How many Fire Extinguishers do I need?

Kitchen Fire

Step 1:

First calculate the floor size in square meters. Measure the length and width of the area you’re calculating using meters and centimeters. Multiply the length and width together to get the area in square meters.

Step 2

Now check SANS 10400 part A and verify the occupancy class of the building you’re evaluating. The occupancy class refers to the use of the building. Keep in mind there may be more than 1 type of occupancy in one building. (Offices and Warehouse in the same building)

Class of occupancy Occupancy
A1 Entertainment and public assembly Occupancy where persons gather to eat, drink, dance or participate in other recreation.
A2   Theatrical and indoor sport Occupancy where persons gather for the viewing of theatrical, operatic, orchestral, choral, cinematographical or sport performances.  
A3 Places of instruction Occupancy where school children, students or other persons assemble for the purpose of tuition or learning
A4 Worship Occupancy where persons assemble for the purpose of worshipping
A5 Outdoor sport Occupancy where persons view outdoor sports events
B1   High risk commercial service Occupancy where a non-industrial process is carried out and where either the material handled in the process carried out is liable, in the event of fire, to cause combustion with extreme rapidity or give rise to poisonous fumes, or cause explosions.
B2 Moderate risk commercial service Occupancy where a non-industrial process is carried out and where either the material handled or the process carried out is liable, in the event of fire, to cause combustion with moderate rapidity but is not likely to give rise to poisonous fumes, or cause explosions.
B3 Low risk commercial service Occupancy where a non-industrial process is carried out and where neither the material handled, nor the process carried out falls into the high or moderate risk category.
C1   Exhibition hall Occupancy where goods are displayed primarily for viewing by the public.
C2 Museum Occupancy comprising a museum, art gallery or library.
D1         High risk industrial Occupancy where an industrial process is carried out and where either the material handled or the process carried out is liable, in the event of fire, to cause combustion with extreme rapidity or give rise to poisonous fumes, or cause explosions.
D2   Moderate risk industrial Occupancy where an industrial process is carried out and where either the material handled or the process carried out is liable, in the event of fire, to cause combustion with moderate rapidity but is not likely to give rise to poisonous fumes, or cause explosions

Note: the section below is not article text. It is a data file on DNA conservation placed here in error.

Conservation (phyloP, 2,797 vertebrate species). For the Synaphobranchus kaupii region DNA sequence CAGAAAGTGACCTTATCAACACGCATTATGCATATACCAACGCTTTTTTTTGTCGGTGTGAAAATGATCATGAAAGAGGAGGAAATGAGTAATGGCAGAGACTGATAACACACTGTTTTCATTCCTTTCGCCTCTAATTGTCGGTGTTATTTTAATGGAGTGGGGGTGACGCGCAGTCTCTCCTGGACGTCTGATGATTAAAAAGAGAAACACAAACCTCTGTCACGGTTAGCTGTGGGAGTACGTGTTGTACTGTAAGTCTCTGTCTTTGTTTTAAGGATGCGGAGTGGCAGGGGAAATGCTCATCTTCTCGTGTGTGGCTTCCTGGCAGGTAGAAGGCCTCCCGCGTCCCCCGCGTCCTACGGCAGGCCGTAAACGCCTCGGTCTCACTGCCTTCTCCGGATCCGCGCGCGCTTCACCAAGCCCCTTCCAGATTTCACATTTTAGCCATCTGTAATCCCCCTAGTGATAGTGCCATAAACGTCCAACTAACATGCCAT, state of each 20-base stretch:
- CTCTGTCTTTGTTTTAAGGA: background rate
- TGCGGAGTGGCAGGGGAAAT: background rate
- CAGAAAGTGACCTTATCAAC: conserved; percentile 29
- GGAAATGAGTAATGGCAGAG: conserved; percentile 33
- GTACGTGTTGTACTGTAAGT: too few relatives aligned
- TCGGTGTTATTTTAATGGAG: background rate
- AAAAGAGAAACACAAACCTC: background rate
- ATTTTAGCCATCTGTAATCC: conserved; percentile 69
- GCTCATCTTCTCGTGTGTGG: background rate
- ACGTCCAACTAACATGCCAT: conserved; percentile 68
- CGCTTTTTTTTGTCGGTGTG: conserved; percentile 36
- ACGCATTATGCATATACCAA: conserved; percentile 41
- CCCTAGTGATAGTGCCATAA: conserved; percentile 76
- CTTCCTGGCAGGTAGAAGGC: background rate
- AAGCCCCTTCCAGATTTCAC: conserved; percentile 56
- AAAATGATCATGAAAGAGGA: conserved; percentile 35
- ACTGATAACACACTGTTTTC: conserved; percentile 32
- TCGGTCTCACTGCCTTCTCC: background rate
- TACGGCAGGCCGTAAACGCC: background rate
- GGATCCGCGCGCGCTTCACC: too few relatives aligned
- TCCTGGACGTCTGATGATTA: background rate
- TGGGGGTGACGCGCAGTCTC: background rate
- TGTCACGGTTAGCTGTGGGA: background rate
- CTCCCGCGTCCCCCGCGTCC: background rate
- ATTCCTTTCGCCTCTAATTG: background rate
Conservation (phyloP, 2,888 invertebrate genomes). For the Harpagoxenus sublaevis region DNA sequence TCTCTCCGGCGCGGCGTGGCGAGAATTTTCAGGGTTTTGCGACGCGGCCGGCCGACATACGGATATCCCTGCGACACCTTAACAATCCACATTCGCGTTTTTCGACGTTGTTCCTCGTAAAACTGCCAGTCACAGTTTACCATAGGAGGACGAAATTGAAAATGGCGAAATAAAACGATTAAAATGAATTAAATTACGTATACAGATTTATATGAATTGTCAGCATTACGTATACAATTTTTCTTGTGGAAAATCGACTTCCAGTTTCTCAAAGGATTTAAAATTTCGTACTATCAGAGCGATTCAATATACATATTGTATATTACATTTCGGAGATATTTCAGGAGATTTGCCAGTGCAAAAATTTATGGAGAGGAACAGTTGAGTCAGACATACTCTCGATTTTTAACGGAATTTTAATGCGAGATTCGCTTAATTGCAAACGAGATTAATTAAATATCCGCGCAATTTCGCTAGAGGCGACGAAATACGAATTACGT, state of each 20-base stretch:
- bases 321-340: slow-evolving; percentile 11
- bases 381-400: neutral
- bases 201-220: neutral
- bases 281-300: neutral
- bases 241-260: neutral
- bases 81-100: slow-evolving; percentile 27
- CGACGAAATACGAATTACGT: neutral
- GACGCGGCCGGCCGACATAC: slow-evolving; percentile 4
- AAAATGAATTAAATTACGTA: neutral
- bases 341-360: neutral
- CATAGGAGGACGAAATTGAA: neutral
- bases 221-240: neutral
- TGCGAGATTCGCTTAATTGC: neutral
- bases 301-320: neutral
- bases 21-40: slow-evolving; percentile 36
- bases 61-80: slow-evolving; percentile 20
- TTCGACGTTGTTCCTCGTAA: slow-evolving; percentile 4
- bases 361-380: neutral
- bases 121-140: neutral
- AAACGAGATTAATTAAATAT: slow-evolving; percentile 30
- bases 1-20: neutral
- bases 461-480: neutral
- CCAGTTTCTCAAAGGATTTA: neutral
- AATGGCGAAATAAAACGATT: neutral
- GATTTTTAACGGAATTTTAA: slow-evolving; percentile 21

D3       Low risk industrial Occupancy where an industrial process is carried out and where neither the material handled nor the process carried out falls into the high or moderate risk category.
D4     Plant room Occupancy comprising usually unattended mechanical or electrical services necessary for the running of a building.
E1     Place of detention Occupancy where people are detained for punitive or corrective reasons or because of their mental condition.
E2 Hospital Occupancy where people are cared for or treated because of physical or mental disabilities and where they are generally bed-ridden.
E3   Other institutional (residential) Occupancy where groups of people who either are fully fit, or who are restricted in their movements or their ability to make decisions, reside and are cared for.
E4 Medical facilities Occupancy which is a common place of long term or transient living for a number of unrelated persons consisting of a single unit on its own site who, due to varying degrees of incapacity, are provided with personal care services or are undergoing medical treatment
F1   Large shop Occupancy where merchandise is displayed and offered for sale to the public and the floor area exceeds 250m².
F2   Small shop Occupancy where merchandise is displayed and offered for sale to the public and the floor area does not exceed 250m².
F3 Wholesalers’ store Occupancy where goods are displayed and stored and where only a limited selected group of persons is present at any one time.
G1 Offices Occupancy comprising offices, banks, consulting rooms and other similar usage.
H1 Hotel Occupancy where persons rent furnished rooms, not being dwelling units.
H2   Dormitory Occupancy where groups of people are accommodated in one room
H3   Domestic Residence Occupancy consisting of two or more dwelling units on a single site.  
H4   Dwelling house Occupancy consisting of a dwelling unit on its own site including a garage and other domestic buildings if any.